Mary Louise Gill (2005). Aristotle's. Journal of the History of Philosophy 43 (3).
    : Aristotle's metaphysics has stimulated intense renewed debate in the past twenty years. Much of the discussion has focused on Metaphysics Z, Aristotle's fascinating and difficult investigation of substance (ousia), and to a lesser extent on H and Θ. The place of the central books within the larger project of First Philosophy in the Metaphysics has engaged scholars since antiquity, and that relationship has also been reexamined. In addition, scholars have been exploring the Metaphysics from various broader perspectives—first, in relation (...)
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  16.  33
    Mary Louise Gill, Method and Metaphysics in Plato's Sophist and Statesman. Stanford Encyclopedia of Philosophy.
    The Sophist and Statesman are late Platonic dialogues, whose relative dates are established by their stylistic similarity to the Laws, a work that was apparently still “on the wax” at the time of Plato's death (Diogenes Laertius III.37). These dialogues are important in exhibiting Plato'sviews on method and metaphysics after he criticized his own most famous contribution to the history of philosophy, the theory of separate, immaterial forms, in the Parmenides. The Statesman also offers a transitional statement of Plato's political (...)
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  17.  8
    John Adlam, Irwin Gill, Shane N. Glackin, Brendan D. Kelly, Christopher Scanlon & Seamus Mac Suibhne (2013). Perspectives on Erving Goffman's “Asylums” Fifty Years On. Medicine, Health Care and Philosophy 16 (3):605-613.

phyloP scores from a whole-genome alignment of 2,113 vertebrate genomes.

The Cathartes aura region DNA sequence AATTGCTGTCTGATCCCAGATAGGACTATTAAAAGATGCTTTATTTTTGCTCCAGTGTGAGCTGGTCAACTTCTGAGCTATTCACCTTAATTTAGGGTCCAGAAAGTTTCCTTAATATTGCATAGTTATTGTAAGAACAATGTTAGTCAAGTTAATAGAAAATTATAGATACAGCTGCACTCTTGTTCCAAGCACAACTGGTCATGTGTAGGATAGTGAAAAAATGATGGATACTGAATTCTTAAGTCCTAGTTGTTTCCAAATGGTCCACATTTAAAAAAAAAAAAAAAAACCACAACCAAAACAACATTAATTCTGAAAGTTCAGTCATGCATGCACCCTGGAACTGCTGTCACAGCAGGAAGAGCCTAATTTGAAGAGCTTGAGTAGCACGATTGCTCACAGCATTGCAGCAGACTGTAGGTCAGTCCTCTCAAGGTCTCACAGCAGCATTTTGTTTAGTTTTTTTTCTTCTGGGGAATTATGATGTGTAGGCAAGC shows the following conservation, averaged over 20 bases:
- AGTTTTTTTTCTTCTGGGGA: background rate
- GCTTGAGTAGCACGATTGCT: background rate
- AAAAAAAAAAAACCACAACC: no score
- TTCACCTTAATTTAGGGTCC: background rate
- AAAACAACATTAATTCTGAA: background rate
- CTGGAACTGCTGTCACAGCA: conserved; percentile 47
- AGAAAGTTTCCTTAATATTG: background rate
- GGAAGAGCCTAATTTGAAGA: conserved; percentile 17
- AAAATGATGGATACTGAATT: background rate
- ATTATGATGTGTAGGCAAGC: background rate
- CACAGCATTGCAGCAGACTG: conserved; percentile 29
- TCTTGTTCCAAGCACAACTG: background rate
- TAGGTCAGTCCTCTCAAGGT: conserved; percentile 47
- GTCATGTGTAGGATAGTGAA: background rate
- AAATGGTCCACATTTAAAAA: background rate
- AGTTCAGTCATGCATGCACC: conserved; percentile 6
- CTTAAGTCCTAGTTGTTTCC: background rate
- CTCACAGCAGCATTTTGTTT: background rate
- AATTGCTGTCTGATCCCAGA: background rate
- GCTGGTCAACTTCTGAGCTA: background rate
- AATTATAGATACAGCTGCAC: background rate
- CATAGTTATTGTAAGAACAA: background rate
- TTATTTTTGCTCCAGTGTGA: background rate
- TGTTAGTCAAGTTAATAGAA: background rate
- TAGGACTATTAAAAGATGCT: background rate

Erving Goffman’s “Asylums” is a key text in the development of contemporary, community-orientated mental health practice. It has survived as a trenchant critique of the asylum as total institution, and its publication in 1961 in book form marked a further stage in the discrediting of the asylum model of mental health care. In this paper, some responses from a range of disciplines to this text, 50 years on, are presented. A consultant psychiatrist with a special interest in cultural psychiatry and (...)
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  18.  9
    Tepper L. Gill & Woodford W. Zachary (2011). Two Mathematically Equivalent Versions of Maxwell's Equations. Foundations of Physics 41 (1):99-128.
    This paper is a review of the canonical proper-time approach to relativistic mechanics and classical electrodynamics. The purpose is to provide a physically complete classical background for a new approach to relativistic quantum theory. Here, we first show that there are two versions of Maxwell’s equations. The new version fixes the clock of the field source for all inertial observers. However now, the (natural definition of the effective) speed of light is no longer an invariant for all observers, but depends (...)
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  19.  7
    Jerry H. Gill (2000). Reply to Ron Hall's Review. Tradition and Discovery 27 (3):35-35.
    This brief comment is a point-by-point response to some elements of Ron Hall’s review of my recent book, The Tacit Mode: Michael Polanyi’s Postmodern Philosophy.
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  20.  2
    Jerry H. Gill (1978). Reasons of the Heart: A Polanyian Reflection: JERRY H. GILL. Religious Studies 14 (2):143-157.
    Reasoning about religion would seem to involve both explicit and tacit factors. These latter are what Pascal had in mind when he spoke of the ‘reasons of the heart which the reason knows not of’. Moreover, these reasons of the heart are the more interesting by virtue of being at least the more difficult and perhaps the more crucial. In these pages I want to examine the notion of reasons of the heart from the angle provided by the insights of (...)